Here I am in Michigan at the biennial Festival of Faith & Writing, living the life of a real writer. I had intended to craft a catchy but insightful blog post every day of the festival – you know, “reporting live, here with honest-to-God authors and editors and publishers; here I am, a literary citizen of the world sharing my exciting life with you, etc. etc.”

Except that after one day of wandering the campus of Calvin College from keynotes to panels to workshops to lecture halls, my head is about to explode, and that’s a hindrance to writing. I took copious notes for you, but it turns out that most of them are illegible or half-sentences. So I’m going to give you just a taste.

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Tobias Wolff, who wrote This Boy’s Life — a book that helped me realize what an art-form memoir can be — started off the day by warning against being too certain of ourselves as writers of faith. “You cannot write without faith,” he said. “It’s too hard. But doubt is also with us when we write, and we try to leave doubt out of the room for that little time to get our writing done.” Toby left us with a question that I think might confound many of today’s Christian writers: “Is it possible to live a life of authentic faith without the arrogant certainty that can come with it?”

Next up, Dani Shapiro, another author I’ve only recently discovered. I thought she was going to be my new hero, until I heard Zadie Smith talk this evening.

But I must digress for a moment to explain that my long-time literary hero Annie Lamott has lately fallen from grace because she can’t seem to rave about Hillary Clinton without trashing Bernie supporters, which I think is unwise because I imagine that many of her fans are Bernie people like myself. Anyway, I’m mad at her and I’ve told her so on Twitter. So there.

Back to Dani Shapiro. Like Wolff, she praised uncertainty. “When I begin writing, it is an act of faith. The only thing I’m certain of is my profound uncertainty,” she said. “I never know what I know until I’ve spent a lot of time with the page.” She writes to find the answer to her questions, and sometimes simply to clarify the questions through “inner investigative journalism.” Much of her fiction and memoir writing has the goal, she says, of “insisting that sorrow not be meaningless,” of finding patterns and connecting with others who have suffered. I get that.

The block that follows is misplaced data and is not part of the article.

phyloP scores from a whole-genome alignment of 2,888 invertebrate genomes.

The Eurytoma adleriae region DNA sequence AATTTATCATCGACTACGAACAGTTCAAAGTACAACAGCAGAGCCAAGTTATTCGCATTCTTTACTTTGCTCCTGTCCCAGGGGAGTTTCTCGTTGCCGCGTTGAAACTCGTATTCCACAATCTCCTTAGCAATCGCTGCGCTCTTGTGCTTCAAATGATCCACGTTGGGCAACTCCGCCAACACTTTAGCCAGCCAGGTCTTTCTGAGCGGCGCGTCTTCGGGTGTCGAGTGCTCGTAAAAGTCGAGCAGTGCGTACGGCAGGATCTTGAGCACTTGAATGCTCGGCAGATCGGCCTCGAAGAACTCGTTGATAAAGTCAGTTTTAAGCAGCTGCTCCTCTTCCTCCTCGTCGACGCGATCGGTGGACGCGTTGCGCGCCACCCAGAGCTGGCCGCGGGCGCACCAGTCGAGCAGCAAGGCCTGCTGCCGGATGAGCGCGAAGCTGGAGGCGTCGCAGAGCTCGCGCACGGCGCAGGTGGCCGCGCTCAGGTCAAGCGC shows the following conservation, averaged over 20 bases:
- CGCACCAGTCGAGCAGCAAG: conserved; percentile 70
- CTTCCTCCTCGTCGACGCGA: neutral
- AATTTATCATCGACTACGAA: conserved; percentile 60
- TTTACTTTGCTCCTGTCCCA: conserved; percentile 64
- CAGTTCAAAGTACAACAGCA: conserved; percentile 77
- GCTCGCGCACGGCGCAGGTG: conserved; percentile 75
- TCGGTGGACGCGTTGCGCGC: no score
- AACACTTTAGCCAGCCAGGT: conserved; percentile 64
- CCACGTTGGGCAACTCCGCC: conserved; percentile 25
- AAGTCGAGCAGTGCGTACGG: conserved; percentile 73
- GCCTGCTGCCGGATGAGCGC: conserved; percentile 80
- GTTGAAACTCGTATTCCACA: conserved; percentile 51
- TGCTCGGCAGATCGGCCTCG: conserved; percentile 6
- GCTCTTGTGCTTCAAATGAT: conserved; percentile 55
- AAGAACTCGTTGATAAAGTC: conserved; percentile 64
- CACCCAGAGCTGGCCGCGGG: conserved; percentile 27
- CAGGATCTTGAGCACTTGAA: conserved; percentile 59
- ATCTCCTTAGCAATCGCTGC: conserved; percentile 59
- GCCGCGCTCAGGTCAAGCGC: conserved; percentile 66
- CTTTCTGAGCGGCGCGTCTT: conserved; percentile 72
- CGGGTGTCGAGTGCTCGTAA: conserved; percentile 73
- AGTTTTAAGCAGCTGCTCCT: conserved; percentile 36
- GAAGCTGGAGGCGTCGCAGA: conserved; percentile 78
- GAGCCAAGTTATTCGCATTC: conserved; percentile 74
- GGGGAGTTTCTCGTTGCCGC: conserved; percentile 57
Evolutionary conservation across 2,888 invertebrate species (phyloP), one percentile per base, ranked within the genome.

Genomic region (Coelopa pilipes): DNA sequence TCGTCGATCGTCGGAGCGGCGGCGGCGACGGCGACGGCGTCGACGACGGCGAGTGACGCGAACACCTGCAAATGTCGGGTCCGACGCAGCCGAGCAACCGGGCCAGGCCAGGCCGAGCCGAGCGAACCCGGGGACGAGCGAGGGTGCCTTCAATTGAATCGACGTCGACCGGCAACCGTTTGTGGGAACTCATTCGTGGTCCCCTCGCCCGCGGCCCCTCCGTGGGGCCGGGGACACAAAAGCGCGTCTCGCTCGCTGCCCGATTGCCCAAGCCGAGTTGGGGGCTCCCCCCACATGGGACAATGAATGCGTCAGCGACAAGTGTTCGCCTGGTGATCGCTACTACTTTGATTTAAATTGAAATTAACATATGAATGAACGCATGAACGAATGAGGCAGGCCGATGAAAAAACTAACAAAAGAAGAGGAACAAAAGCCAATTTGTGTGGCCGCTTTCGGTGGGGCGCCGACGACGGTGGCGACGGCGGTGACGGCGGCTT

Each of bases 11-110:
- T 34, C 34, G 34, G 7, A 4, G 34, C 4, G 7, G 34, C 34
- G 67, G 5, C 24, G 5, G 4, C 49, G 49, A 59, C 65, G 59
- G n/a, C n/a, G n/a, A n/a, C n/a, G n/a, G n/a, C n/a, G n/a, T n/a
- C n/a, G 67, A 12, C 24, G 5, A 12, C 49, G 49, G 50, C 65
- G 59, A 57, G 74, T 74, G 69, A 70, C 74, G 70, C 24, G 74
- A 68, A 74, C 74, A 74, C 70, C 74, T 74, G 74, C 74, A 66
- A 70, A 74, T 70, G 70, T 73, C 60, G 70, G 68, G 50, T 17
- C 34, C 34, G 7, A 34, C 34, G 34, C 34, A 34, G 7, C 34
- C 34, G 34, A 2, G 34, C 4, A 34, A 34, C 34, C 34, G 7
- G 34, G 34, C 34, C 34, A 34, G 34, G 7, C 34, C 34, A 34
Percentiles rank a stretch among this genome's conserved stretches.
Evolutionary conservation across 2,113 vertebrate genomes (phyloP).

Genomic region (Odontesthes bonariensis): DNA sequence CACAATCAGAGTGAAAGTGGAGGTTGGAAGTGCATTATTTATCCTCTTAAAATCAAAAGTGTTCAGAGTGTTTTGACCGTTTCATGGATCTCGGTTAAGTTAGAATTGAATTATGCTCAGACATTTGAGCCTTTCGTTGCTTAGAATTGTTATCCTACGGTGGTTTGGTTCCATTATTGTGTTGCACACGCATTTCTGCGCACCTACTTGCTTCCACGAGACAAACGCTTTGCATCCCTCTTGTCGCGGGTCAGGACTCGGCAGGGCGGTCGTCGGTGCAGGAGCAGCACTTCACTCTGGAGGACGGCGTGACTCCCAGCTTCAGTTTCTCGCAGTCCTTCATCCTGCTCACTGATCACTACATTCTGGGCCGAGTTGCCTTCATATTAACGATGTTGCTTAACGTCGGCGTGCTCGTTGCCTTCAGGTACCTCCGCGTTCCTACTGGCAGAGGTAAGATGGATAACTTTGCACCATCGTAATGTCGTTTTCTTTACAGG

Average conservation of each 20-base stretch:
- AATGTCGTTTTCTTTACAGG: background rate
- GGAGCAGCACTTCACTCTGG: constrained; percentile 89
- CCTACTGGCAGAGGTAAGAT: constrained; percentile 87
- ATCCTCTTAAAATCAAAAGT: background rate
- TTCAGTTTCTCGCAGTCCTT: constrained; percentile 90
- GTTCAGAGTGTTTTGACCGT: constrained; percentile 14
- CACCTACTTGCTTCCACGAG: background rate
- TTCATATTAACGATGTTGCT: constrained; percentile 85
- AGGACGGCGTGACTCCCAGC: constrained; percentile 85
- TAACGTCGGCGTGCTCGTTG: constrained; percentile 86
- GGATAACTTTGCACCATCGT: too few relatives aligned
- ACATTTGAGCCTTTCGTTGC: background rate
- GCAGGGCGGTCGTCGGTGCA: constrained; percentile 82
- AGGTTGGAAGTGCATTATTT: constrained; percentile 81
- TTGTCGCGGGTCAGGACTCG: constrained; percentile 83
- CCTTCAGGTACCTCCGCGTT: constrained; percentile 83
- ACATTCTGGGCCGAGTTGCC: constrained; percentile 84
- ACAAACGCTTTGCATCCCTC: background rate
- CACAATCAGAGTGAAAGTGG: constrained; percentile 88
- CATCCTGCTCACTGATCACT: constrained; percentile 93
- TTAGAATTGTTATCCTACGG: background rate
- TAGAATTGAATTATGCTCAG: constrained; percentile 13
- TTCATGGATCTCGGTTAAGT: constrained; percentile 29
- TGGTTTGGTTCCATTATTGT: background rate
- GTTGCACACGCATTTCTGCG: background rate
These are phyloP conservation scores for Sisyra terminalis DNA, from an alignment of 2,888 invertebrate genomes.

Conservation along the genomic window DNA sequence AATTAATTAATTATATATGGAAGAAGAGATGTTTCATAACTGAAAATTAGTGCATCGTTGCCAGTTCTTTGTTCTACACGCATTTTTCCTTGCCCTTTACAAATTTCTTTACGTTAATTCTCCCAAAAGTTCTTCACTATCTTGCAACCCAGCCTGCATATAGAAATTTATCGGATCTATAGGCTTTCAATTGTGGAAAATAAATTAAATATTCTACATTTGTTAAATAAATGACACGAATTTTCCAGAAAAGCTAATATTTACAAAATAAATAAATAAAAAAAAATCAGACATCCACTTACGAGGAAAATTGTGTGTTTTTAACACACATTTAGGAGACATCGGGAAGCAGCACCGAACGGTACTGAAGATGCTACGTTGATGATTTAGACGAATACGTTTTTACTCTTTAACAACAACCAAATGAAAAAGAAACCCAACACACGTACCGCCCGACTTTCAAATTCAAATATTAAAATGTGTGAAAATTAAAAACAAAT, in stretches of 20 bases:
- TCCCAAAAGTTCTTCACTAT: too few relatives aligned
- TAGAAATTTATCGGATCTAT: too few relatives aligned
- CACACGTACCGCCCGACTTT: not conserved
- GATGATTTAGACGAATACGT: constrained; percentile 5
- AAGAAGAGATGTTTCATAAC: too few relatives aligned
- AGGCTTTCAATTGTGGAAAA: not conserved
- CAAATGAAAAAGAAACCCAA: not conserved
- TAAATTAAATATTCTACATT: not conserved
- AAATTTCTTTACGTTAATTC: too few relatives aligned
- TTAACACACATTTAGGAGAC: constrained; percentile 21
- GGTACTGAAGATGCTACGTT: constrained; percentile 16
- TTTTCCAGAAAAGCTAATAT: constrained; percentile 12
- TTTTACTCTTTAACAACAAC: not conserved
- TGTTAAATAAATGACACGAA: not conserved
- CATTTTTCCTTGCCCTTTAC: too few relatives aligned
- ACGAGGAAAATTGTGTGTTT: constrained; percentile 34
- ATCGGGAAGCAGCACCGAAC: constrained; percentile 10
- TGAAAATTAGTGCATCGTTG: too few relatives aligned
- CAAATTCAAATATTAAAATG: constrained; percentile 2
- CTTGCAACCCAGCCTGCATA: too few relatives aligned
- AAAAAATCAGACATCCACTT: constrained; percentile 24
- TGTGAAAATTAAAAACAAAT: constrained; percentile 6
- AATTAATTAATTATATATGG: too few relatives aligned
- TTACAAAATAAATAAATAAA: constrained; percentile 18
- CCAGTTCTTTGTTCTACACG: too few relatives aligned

Dani Shapi

Dani Shapiro

In the afternoon I attended a panel which was interesting mostly in that it was offered at all. You wouldn’t find a panel at most writing conferences entitled, “Surrendering our Need for Status.” This was a group of young women bloggers and authors who talked about their needs “to be special” or “to be admired” or to be “the most clever or the most spiritual,” and then suggested spiritual practices that had helped them battle their pride and envy. I appreciated their honesty, although I did feel I was more clever and more spiritual than they were.

One final panel at 4:30 was probably fine, but my brain had shut down. I ate dark chocolate, that’s about all I can offer — except for one wise quote from a woman author: “To learn to write a book, you have to write a book.” Sad, but true.

The final keynote was from Zadie Smith, whose name I’ve heard forever but whom I have never read. I am going to go home and get all her books. I am going to tape her picture to the wall over my computer. I might have to start stalking her. She is brilliant. Absolutely. I tried to take notes, but her discourse on creativity and the writer’s evolving role in society was so bursting with brilliance that I had to stop.

When it was over, I felt stunned. I turned to the woman next to me and said, “My God, she’s brilliant. That was awesome.”

The woman replied, and I’m not kidding: “Well, yeah, if you could remove all those big words.”

Oh. My. God.

Day one.

Zadie Smith

Zadie Smith – Blurred Brilliance

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